I was evacuated from Libya in February 2011 during that time while I was waiting in Malta for my husband to leave Libya I decided to search for the lost pieces of the jigsaw of my family back ground surrounding my courageous grand father and grand mother’s past.
The puzzle has proved to take me on a journey of sorrow, inspiration and elation.
My curiosities lead me to discover the truth behind the heart wrenching sad story of my grand father’s and the many Far Eastern POW’S.
The story of my grand father that has inspired me to write, document and research in to the history of the far eastern war.
The documentation only now coming to light after so long of how the courageous second world war far eastern prisoners of war endured such torment and brutal suffering, the men that survived and returned to their country of origin and their families.
The history has given me a true understanding and determination of seeing how the sanctity of life is being taken for granted by so many people and how so many people ignore the true reason behind their suffering.
They suffered so that all of humanity would be able to enjoy their freedom.
Any human being that ignores it, ridicules it or does not support it should hang their heads in shame.
All in their name I dedicate everything I write to their memory.
It is a contribution and understanding of how I perceive there is a greater need for all of humanity to stop ignoring war, to discourage it and help put an end to the use of destructive weapons so that this planet and the people who have the privilege to live on it can have Peace and Freedom.
My father’s memory will live on along with his father and mother’s memory through the history told through my blog.
I decided I needed to make contact with my father whom I had not had any contact with for most of my life.
I had a strong sense of urgency to contact him.
So during the last two weeks of September 2012 I began putting the feelers out to people who may know where he lived.
The feeling of urgency in contacting my father was feeling stronger and it actually crossed my mind what if he had already died?
I had an idea of the area of address where my father lived but I had no address or telephone number.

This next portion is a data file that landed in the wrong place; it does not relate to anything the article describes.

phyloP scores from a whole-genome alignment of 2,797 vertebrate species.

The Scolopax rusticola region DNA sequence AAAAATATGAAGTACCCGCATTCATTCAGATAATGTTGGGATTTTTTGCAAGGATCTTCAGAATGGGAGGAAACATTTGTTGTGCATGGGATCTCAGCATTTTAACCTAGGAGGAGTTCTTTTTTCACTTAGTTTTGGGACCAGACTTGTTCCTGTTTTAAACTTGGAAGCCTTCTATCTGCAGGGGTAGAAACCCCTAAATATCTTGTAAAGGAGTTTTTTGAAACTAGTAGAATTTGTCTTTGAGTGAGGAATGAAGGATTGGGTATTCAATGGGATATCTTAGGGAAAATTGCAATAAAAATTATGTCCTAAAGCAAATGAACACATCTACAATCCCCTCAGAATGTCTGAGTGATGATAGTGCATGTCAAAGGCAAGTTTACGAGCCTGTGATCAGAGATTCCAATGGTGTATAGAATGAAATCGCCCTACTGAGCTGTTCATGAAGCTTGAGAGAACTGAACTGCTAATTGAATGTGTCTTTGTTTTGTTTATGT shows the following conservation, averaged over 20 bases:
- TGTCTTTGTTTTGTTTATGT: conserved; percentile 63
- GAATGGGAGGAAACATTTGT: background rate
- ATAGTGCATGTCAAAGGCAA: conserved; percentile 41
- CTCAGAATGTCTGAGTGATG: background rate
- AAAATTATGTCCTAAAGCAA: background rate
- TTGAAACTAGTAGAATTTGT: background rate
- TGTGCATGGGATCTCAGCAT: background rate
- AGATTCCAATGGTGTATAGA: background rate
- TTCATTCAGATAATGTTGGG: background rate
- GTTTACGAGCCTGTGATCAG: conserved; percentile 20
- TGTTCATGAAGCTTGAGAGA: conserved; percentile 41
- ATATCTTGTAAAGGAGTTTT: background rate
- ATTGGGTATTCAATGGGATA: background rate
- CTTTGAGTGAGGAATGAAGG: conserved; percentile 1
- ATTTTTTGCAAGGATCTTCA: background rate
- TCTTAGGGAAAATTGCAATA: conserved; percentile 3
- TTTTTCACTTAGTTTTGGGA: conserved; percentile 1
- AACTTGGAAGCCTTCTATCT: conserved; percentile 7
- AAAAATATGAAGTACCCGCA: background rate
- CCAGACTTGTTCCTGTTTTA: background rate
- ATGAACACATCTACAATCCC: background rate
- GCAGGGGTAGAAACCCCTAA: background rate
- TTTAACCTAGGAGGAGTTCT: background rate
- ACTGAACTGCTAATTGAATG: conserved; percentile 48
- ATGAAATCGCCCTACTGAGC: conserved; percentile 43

I wasn’t having any luck at tracking my father down.
There was only one person that knew where my father lived. My sister!
I had no choice and I put the past to one side and decided on the 28th of September to send a message to my sister via face book.
I thought I would not hear from her as the last time we had spoken was over four years back were on very bad terms.
Sadly I received a message back from my sister on the 4th of October my sister informed me my Father died on the 1st of october.
Epitaph to Leslie Nowell.
Leslie was born in Yorkshire North Riding in 1936 and started his life with his Mother and Father at Alcuin Avenue, Tang Hall York.
Leslie later went on to share his life at the home with his parents and sister Christine.
But sadly his family circumstances changed when his Father went to fight for his country during the Second World War.
Leslie didn’t have the privilege of his mother or father seeing him grow up or being able to carry on living with his sister.
Unfortunately Leslie’s father Leslie and mother Eleanor died, both in the same year when he was 8 years old.
Sadly Leslie’s mother died not knowing her husband had been killed. She contracted TB and died very young.
Leslie’s father was a far eastern prisoner of war in the second world war. He was killed on a Japanese ship that was transporting the prisoners when the American submarine torpedoed it.
Leslie and Christine were sent to an orphanage.
Leslie lost touch with Christine for many years because she had been adopted.
Leslie joined the boy army brigade when he was 15 and went on to becoming a Sergeant in the Royal Horse Artillery following in his father’s footsteps.
Leslie’s life in the Army became his life.
During 1959 that was another sad time for Leslie as his baby daughter Leslie died of cot death syndrome.
Leslie’s life in the Army took him to Kenya in 1959 when the Mau Mau uprising occurred.
Leslie soon made the rank of Sergeant.
While he was in Kenya the feature film The Guns of Navarone was being made and his gun troop took part in the film.
Leslie was not supposed to mix with the lower ranks it was not the expected thing to do, but Leslie insisted on mixing with the lower ranks.
Leslie would often go up in front the commanding officer Edward Heath.
Leslie would be demoted down to corporal however he would eventually make Sergeant again.
Leslie enjoyed music and sang regularly in the troop band.
After Leslie left the army he continued to go to the RHA reunions, sadly a lot of his comrades have passed away.
Leslie had artistic talents he was very good at sign writing, old english writing, barge painting and he was very talented at needle craft embroidery.
Leslie reunited with his sister Christine and kept close contact.
Leslie after many years eventually learnt of his fathers military history and that his memorial grave stone is laid at Kranji memorial cemetery Singapore.
Leslie’s last wishes of leaving a donation to the British Legion is a true honour to all the fallen heroes.
Leslie’s life story is an epitaph to all the courageous families that have been affected by war and is a story to be encouraged towards world Peace.
Rest in Peace dad with your mum, your dad and your baby daughter Leslie.
I forgive you for staying out of my life you had your reasons, you did the best you could.
I had to grow up without you dad.
It saddened me you were not there.
Especially when life became tough.
I learnt to grow without you and hide my feelings well.
I wish you could have waited for me to find you.
But death came by surprise.
I wish there had been more time for you to know.
That I forgive you for leaving me and not being in my life.
Sleep well dad.